Most sports fans in Northeast Florida first
became acquainted with Aaron Hernandez when he was a tight end on that incredible University of Florida offense a few years ago. Hernandez, Percy Harvin and Tim Tebow made Gators games must-see TV.
Yes, he tested positive for marijuana, but folks who know the history of "Gainesville Green" know the temptation and the ubiquity of the so-called sticky-icky in the 352. Yes, there were mutterings about so-called character concerns before he was drafted by the Patriots in the fourth round. But these were minor cavils. Hernandez looked like a steal of a draft pick at the time. Fast-forward a couple of years, and Patriots coach Bill Belichick looked even more prescient. Fast-forward to today, and the revisionist history of the "long view" takes hold.
Sports Illustrated senior writer Peter King battled with some Twitter followers about the wisdom of the Hernandez draft pick recently, in the wake of Hernandez being scrubbed from the Patriots roster and NFL history. Could he still be called a good pick? Yes, King argued, given his statistical contribution to the team before the guy was arrested on murder charges.
And — in my opinion, at least — King's right. As interested observers of the Jaguars' process, we've seen almost two decades of drafts here, and two years of starter-level "elite" production is more than can be hoped for from your standard fourth-round pick. No one could have rationally foreseen the accusations of murder and evidence destruction in which Hernandez became ensnared. In part, it's because what the NFL calls "character concerns" so often have nothing to do with anything beyond a bad result on a urinalysis for cannabis (the only reliable substance testing, given how long it stays in the system).
Rather than look at real-deal character issues, the league and its media adjuncts (ESPN and other broadcast partners) reduce the whole matter to how clean a player's urine is. For further relevant context, look at Arizona Cardinals free safety Tyrann Mathieu and the discussion about his failed tests at LSU after this year's draft. ("SEC speed" sometimes comes with failed drug tests excused by SEC coaches.)
Moving beyond the bong, Hernandez's behavior had red flags. In 2010, Hernandez launched an expletive-filled tirade when veteran wide receiver Wes Welker told the rookie tight end to figure out how to use the video equipment on his own, according to a June 21 story in The Boston Globe.
"I never talk about other guys, but I will say I have never embraced — never believed in — anything Aaron Hernandez stood for," former Patriots offensive lineman Matt Light told the Dayton Daily News.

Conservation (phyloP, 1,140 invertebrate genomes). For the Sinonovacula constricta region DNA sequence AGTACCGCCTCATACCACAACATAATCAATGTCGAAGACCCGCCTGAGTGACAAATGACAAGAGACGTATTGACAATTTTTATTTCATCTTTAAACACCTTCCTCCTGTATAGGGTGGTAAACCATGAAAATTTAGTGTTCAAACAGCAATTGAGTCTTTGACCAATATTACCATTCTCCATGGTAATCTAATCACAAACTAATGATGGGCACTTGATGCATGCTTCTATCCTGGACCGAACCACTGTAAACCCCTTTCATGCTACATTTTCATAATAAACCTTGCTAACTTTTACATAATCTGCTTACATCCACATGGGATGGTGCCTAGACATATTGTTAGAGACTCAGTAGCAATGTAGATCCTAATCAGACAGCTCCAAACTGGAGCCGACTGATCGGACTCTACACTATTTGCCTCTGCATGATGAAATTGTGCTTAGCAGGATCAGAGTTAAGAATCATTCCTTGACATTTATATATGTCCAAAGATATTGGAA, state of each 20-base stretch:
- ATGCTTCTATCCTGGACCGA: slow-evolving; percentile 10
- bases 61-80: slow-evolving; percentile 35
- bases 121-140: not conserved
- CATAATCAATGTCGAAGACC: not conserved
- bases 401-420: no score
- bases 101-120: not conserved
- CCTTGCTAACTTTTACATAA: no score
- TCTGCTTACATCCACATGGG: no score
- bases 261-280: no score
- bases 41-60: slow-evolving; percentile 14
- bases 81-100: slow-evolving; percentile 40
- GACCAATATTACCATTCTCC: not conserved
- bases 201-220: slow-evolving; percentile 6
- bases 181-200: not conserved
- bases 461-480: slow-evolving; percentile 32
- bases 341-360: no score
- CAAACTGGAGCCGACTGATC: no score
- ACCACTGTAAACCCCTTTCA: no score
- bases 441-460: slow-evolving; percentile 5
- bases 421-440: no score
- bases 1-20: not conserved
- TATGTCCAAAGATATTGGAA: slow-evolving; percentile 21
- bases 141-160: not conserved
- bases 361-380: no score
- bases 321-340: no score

Taking the word of one player or reporter over another is a dangerous game, though. Hernandez definitely has some sticking by him.
"Aaron is a great guy and a great friend of mine and a great teammate," former Pats teammate Deion Branch told The Albany Herald. "I love him to death, and it was shocking to hear his name involved in this situation."
Gators tailback Kelvin Taylor, the son of Gators and Jaguars legend Fred Taylor, tweeted, "Free My bro Chico." Hernandez has been lovingly referred to as Chico by Florida players and fans for years. The tweet was later deleted.
Who's right in this case? NFL players seem disproportionately prone to criminal accusations; as of the end of June, 28 pro football players have been arrested since the Super Bowl, according to a U-T San Diego database. Obviously, charges against Hernandez are more heinous than many of those arrests.
But there seems to be a correlation between criminal activity and being a high-profile professional sports player. UF players have a dark history with the law, during or after their time in Gainesville, for everything from DUI (former wide receiver Frankie Hammond Jr.) to street fighting (Janoris Jenkins) to gun charges (former Gators and Jaguars cornerback Dee Webb).
Of course, if any of these guys lacked world-class athletic talent, we wouldn't hear or care about their crimes. Aaron Hernandez — whatever his involvement in one or more murders over the years — just happened to be a great player wearing the right colors for a while.
We can question his choices and squandered opportunities. We might also ask ourselves why we care about athletes on any level, allowing thug athletes any more space in our minds than the thugs down the block. While we're at it, we might also ask ourselves why there's a spirited bidding war for the remaining Hernandez jerseys on eBay.